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Filaments Aglow

November 23, 2014

My wish is to write more material of the genuinely heartfelt kind, both in poetry and prose. Yet I cannot deny an impish streak in my nature! Aye, there are times when I cannot resist whacking out a few lines purely for fun. A catchy phrase to please the tongue, perhaps. Or an image to set the filaments aglow. It’s surprising, sometimes, the things revealed in the light of those glowing filaments…
~~
It had been awhile since my last triolet when, the other evening, walking up the Weaver Valley, I had a yen to write one again, maybe one set a couple of centuries ago…

SHEPHERDESS

Valley dusk, sheep with grubby-look grazing;
river-bound, the shepherdess and her beau.
Pontoon privacy, passion blazing.

Valley dusk, sheep with grubby-look grazing;
spent and slack in his arms, pontoon-lazing.
Fins flash, owls toot, her child begun will grow…

Valley dusk, sheep with grubby-look grazing;
river-bound, the shepherdess and her beau.

Paul Beech
~~
As for the following haiku, I’d been reading over coffee and croissants during a thunderstorm when this one struck like a bolt of lightning…

CROISSANTS

Croissants thunder rain,
Golden butter oozing warm.
Naked she beckons…

Paul Beech
~~
Have a great Sunday, everyone.
~~
Copyright © Paul Beech 2014
(Poems previously published on Linkedin.)

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From → Poetry

4 Comments
  1. Dear Paul,

    As I sit here in the wee hours of the morning reading your poem and haiku a profound sense of serenity overcomes me. My inner me has taken flight and traveled back across the centuries to the meadow of the shepherdess and her beau.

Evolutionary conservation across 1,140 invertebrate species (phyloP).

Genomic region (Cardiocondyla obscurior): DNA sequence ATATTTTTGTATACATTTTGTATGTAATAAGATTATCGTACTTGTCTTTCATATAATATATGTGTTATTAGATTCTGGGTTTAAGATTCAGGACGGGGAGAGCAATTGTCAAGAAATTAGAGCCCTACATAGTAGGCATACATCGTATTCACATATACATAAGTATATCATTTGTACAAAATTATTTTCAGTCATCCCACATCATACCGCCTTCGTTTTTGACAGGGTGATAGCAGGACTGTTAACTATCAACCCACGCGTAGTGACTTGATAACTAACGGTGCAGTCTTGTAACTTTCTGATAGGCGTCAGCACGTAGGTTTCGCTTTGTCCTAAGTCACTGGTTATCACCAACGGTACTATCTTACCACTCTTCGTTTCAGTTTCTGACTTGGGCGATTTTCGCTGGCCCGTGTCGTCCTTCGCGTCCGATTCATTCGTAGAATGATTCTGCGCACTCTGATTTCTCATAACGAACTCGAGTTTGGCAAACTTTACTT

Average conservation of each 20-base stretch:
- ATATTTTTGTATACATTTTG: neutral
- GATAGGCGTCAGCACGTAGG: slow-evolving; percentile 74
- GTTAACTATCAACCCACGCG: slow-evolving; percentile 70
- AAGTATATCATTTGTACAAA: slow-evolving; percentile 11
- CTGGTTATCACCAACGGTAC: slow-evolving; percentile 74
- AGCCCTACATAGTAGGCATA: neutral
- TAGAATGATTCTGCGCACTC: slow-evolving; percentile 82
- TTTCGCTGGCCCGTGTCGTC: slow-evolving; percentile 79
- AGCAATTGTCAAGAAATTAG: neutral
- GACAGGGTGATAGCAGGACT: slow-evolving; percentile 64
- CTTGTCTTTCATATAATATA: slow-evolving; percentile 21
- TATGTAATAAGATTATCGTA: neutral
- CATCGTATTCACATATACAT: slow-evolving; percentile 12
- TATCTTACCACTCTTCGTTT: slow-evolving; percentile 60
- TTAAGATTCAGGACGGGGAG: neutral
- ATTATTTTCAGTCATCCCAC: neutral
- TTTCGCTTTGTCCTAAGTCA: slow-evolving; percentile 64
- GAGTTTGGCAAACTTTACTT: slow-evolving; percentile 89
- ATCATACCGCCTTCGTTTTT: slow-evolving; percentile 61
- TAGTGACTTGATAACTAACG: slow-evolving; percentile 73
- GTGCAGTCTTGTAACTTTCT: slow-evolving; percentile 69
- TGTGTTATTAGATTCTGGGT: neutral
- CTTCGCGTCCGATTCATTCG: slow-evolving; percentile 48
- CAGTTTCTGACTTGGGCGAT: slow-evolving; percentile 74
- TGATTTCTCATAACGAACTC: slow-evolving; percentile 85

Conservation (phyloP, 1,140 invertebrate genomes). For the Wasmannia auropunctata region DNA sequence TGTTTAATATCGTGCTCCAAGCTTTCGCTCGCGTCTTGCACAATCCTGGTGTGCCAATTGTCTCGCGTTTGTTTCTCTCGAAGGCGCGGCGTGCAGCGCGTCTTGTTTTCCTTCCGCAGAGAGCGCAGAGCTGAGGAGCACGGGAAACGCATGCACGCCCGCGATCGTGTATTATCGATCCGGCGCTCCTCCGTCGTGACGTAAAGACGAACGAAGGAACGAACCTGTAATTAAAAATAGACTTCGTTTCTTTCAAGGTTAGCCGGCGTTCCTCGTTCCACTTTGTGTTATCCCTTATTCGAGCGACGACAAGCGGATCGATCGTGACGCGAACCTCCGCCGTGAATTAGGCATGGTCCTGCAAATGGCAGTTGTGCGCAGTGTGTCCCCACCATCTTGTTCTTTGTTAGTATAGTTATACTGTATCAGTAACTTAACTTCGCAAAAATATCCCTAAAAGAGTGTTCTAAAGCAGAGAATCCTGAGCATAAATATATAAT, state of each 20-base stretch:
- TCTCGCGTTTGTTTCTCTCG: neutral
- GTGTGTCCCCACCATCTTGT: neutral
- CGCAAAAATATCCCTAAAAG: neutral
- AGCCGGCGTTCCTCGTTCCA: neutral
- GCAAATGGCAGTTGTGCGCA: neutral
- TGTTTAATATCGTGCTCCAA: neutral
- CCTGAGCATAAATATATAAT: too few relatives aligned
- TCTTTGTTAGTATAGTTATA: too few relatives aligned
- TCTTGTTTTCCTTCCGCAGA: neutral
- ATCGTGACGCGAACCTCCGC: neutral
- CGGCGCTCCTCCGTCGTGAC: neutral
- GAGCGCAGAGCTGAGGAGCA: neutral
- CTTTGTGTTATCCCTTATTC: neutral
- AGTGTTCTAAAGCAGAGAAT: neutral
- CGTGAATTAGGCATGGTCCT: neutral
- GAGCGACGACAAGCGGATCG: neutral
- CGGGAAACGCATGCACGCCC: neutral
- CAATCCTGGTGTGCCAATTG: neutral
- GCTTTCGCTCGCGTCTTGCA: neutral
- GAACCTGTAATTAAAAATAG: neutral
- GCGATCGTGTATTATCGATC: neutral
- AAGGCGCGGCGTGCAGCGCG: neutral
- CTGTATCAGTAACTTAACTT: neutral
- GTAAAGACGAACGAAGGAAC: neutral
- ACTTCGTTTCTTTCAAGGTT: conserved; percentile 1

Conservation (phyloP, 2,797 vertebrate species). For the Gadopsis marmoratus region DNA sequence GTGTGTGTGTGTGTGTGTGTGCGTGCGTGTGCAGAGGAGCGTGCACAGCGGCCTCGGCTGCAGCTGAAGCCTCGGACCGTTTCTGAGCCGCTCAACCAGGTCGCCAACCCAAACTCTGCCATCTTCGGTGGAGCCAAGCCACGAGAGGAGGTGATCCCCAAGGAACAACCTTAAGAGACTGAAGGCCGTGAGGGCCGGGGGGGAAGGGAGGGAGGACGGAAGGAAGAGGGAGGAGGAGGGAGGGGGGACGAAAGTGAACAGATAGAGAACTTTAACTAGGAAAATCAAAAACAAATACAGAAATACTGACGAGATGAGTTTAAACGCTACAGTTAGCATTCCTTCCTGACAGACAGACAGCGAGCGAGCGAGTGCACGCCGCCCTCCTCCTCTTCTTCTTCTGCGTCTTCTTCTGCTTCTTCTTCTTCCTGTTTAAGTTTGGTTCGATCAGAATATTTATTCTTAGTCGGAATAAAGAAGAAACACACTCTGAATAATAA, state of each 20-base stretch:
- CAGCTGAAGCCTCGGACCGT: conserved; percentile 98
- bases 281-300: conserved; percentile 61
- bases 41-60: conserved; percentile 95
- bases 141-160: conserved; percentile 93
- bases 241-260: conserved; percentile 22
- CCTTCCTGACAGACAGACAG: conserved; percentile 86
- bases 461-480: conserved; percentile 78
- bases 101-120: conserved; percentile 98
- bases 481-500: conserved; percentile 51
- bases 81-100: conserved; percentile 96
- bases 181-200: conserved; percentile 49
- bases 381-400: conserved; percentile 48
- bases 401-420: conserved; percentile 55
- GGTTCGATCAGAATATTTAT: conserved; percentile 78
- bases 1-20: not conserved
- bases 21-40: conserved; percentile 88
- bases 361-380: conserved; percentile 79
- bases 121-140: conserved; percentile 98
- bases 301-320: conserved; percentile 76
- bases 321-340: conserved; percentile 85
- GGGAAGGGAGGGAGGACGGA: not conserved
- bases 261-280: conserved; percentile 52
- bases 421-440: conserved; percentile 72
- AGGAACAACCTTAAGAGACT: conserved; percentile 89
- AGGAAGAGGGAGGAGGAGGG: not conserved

Then romance from a croissant and coffee, all because of a thunder storm that has rolled across the meadow.

    Thank you for a beautiful start to my day. :o)

    Regards,

    Patricia

  2. Dear Pat,

    It is gratifying to know that my wee poems have given you pleasure. In their different ways, both are rooted in my home turf.

    My stretch of the Weaver Valley means a great deal to me, as did – at a far more exalted level! – ‘Camusfeārna’ to Gavin Maxwell, ‘Minack’ to Derek Tangye and ‘Bramblewick’ to Leo Walmsley. Certainly I find the valley with its rich wildlife, long history and chugging narrowboats a constant source of inspiration.

    Thank you for your beautiful comment.

    Fond regards,

    Paul

  3. Maureen Weldon permalink

    Hello Paul, I like these two poems, especially “Shepherdess” like the idea of writing about a time gone-by, a time maybe of myth in a classical referance. In this poem the shepherdess and her beau lazing on a pontoon the light fading on a Summer’s evening, water gently lapping, the sheep with grubby-look; as sheep can look in fading light; while they the shepherdess and her beau living in their own world of love. ‘her child begun will grow.’

    Maureen Weldon

  4. Maureen,

    I’m so pleased you like ‘Shepherdess’ – thrilled, actually, because the way you see the pontoon scene is exactly how I visualize it myself, the shepherdess and her beau in their own world of love. Maybe there is a myth of sorts emerging too, because I see her child as the “quiet lad” in my poem ‘Save One’ (included in my poetry post of 12/01/14, ‘Light and Shade’).

    You’ve made my day – thank you,

    Paul x

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